Hospitality companies are among the hardest hit of the pandemic as tourism has come to a screeching halt.
With tourism not expected to return to pre-pandemic levels until at least 2024, hotels are faced with the challenge of low occupancy rates and revenue dips.
In order to boost business, some hotels have started offering flexible monthly subscriptions.
For instance, micro-apartment hotel Zoku Amsterdam was created specifically for remote workers and digital nomads who needed a place to sleep and work.
“The vision is that remote workers will spend time with us in different cities every year,” said Veerle Donders, brand and concept director at Zoku. “Long-term, we anticipate that the creative audiences we serve will choose to pay an annual subscription to be part of the global Zoku community.”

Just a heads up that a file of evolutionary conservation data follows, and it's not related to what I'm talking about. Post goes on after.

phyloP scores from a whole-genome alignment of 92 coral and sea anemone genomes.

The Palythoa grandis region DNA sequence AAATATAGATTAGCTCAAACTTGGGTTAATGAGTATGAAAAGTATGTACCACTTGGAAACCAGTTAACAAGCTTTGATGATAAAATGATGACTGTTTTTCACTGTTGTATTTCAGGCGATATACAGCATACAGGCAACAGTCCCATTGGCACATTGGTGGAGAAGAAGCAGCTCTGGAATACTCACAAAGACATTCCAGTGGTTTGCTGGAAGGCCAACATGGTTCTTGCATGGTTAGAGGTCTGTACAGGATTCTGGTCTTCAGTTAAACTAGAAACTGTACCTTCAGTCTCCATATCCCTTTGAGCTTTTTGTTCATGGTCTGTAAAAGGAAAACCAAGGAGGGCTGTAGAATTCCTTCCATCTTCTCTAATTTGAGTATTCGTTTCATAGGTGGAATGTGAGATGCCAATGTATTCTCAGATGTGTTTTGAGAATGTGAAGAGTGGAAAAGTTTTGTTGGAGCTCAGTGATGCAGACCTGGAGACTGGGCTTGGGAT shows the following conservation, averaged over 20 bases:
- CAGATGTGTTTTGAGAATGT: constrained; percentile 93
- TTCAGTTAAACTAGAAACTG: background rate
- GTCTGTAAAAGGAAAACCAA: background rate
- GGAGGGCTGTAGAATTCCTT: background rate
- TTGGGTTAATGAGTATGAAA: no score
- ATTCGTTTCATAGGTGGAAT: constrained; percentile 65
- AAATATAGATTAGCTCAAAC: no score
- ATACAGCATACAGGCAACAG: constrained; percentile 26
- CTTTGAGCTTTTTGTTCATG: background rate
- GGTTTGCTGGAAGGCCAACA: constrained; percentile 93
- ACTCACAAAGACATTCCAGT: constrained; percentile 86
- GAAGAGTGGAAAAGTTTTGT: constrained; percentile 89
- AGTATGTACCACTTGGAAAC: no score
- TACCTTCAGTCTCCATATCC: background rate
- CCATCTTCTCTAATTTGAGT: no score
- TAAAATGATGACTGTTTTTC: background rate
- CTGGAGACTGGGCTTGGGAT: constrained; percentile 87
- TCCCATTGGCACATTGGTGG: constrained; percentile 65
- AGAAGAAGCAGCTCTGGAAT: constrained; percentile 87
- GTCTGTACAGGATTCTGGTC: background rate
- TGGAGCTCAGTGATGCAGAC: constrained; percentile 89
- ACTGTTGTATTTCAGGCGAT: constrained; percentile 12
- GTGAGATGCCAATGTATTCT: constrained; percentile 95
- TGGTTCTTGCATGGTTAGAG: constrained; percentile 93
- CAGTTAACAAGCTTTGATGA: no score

Zoku’s initial subscription costs €2,750 for 30 days and offers discounts for longer-term bookings.
Many hotels are banking that the increased population of digital nomads and remote workers will help boost their businesses once travel opens back up. Typically, these professionals take longer trips as opposed to shorter summer vacations.
“I’m not looking to hit the road full-time — I have a mortgage, office, and employees at home in the U.K.,” said Jess Shanahan, director of the U.K. content agency Jet Social. “But my partner and I plan to spend a couple of months remote working on a hotel subscription later this year, and maybe every year after that.”